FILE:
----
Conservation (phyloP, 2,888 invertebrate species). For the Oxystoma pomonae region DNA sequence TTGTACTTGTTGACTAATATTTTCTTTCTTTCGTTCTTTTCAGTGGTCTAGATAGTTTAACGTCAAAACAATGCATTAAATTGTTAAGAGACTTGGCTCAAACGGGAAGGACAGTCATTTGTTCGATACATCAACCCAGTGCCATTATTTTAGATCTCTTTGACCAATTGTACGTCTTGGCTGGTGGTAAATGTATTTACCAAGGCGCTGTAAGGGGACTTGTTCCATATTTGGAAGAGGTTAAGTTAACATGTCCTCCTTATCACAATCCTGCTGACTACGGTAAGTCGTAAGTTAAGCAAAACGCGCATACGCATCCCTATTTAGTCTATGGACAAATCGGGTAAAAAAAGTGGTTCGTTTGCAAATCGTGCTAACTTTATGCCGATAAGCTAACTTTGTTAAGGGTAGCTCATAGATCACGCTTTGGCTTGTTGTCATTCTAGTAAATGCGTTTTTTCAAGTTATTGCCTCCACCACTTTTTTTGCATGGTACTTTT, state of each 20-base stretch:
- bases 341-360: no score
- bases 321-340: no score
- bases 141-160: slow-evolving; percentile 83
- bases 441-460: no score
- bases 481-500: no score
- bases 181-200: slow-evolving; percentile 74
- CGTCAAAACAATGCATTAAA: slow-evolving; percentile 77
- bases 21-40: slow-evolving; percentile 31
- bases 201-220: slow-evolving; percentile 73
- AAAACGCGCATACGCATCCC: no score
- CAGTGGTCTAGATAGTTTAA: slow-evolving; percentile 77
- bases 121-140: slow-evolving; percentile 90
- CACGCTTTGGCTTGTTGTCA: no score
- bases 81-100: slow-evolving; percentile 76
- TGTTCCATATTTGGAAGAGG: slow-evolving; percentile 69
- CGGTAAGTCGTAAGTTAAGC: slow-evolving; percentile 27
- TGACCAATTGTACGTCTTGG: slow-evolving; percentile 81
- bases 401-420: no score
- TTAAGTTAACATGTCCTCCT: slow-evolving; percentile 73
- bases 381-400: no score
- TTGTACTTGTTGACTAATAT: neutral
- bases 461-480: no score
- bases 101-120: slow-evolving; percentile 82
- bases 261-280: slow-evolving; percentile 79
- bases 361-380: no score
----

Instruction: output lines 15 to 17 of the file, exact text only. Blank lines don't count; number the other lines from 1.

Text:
- bases 81-100: slow-evolving; percentile 76
- TGTTCCATATTTGGAAGAGG: slow-evolving; percentile 69
- CGGTAAGTCGTAAGTTAAGC: slow-evolving; percentile 27